High School has Changed Drastically over the Years Causing an Epidemic

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The academic challenges students face today are different from those of twenty years ago. In the 1980s and 1990s Advanced Placement courses were for the elite. Very quickly, in the early 2000s, schools began to not only encourage, but to push students into AP courses. “This is a boon for the for-profit College board.” (Evva). AP courses are a great opportunity for students but if you’re working them to hard and the results in stressed, depressed and suicidal students. Then, what’s the point?

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Stress can destroy a human physically, emotionally, and mentally. The average high school student in this generation shows to have higher stress and anxiety levels, along with increased medical problems from this stress, than ever before (Anderson). Many factors can contribute to this stress and the negative effects it can take on a student’s mind. With students and their undeveloped minds, stress takes a larger toll on their current and future health (“School”).

Students in high school are going through changing from a child to an adult (Kidshealth). Modern society only adds to the stress of a student. Students are more worried about their futures rather than just high school. Despite what your parents think, you are not an adult. Yet, they act like the world is coming to an end when you go and hang out with your friends instead of studying. Now with post-secondary programs becoming more competitive, teachers and parents are putting even more stress on students so that their son/daughter can be the best of the best. Students are taught things that they usually are supposed to learn at a higher grade earlier itself so that they perform better in the next year’s exams hoping to increase a school’s reputation They are pushed to their limits in order to achieve. If they fail to get into the post-secondary program of their interest, then there will be more stress in not knowing what to do next. Now, stress can be a good thing if dealt with correctly. If stress is not handled correctly, it will only be harmful.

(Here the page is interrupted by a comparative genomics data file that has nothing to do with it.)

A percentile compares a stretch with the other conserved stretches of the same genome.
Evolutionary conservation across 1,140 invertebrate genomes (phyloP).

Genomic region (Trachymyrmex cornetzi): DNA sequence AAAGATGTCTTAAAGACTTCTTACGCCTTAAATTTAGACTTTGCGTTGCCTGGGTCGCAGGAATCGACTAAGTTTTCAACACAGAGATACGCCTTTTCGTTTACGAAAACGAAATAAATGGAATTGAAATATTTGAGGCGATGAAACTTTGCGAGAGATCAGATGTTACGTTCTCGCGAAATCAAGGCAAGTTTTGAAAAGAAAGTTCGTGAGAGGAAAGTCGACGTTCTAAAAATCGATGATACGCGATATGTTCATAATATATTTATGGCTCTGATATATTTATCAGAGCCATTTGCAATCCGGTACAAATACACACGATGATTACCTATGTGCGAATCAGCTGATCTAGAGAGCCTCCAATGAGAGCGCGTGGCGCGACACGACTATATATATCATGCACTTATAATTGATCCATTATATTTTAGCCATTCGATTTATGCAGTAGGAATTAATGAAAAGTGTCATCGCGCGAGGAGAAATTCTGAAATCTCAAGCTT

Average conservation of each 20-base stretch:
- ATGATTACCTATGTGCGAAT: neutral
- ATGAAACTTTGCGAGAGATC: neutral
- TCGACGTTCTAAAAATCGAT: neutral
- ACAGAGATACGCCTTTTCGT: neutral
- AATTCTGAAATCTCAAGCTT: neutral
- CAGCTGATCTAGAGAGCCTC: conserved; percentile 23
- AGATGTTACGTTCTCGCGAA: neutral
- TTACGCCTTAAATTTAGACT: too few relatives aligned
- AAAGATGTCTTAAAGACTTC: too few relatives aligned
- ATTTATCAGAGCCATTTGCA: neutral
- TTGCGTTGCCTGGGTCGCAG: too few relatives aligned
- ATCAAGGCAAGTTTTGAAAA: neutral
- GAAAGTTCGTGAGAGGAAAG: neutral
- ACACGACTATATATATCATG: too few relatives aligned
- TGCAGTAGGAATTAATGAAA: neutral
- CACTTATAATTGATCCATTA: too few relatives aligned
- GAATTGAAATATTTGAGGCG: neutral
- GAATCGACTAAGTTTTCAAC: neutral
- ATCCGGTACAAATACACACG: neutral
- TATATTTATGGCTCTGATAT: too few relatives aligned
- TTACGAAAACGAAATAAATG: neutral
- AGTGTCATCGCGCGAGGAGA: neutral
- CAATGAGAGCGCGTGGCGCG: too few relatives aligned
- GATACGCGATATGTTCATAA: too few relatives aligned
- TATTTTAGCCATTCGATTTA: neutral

The amount of pressure a student has to achieve high levels of success academically is overriding the joys of education. It is making kids anxious and depressed. School is now full of a high amount of expectations that strain students. Teachers are so focused on high test scores and good grades. They only care about meeting the state goals. Handing out exams and standardized texting without having a student understand the content. They give you a textbook and have you memorized some definitions. It’s not about creativity and the joy of learning something a student likes. It’s constantly textbook material, no discussion, no questions, no hands-on material. So, people fail. It’s not easy for everyone. People can’t learn that way. The number of things a student has to do in a day in which they pretty much have to teach by themselves is crazy.

Some students with high stress may turn to other methods to deal with their stress. Some examples of these methods are cheating, drug and alcohol abuse, eating disorders, or attempts of suicide or self-harm. Students who can’t cope with stress positively will eventually lead to self-destruction. If this stress is not confronted while the student is still young, the stress could lead to future mental problems.

“I didn’t study for the test. Do you think you could send me a picture of the answers?” Being a student, this is something I hear a lot. Cheating is something students often do when they want to receive a good grade on a test. In a survey of 24,000 students at 70 high schools, Donald McCabe (Rutgers University) found that 64 percent of students admitted to cheating on a test, 58 percent admitted to plagiarism and 95 percent said they participated in some form of cheating, whether it was on a test, plagiarism or copying homework (“Plagiarism”). School isn’t about education anymore; it’s about getting good grades and that increases pressure. The amount of academic cheating has drastically risen within the last 50 years among students all around the world (“Plagiarism”). However, there are effects of high stress that are far worse than cheating on paper.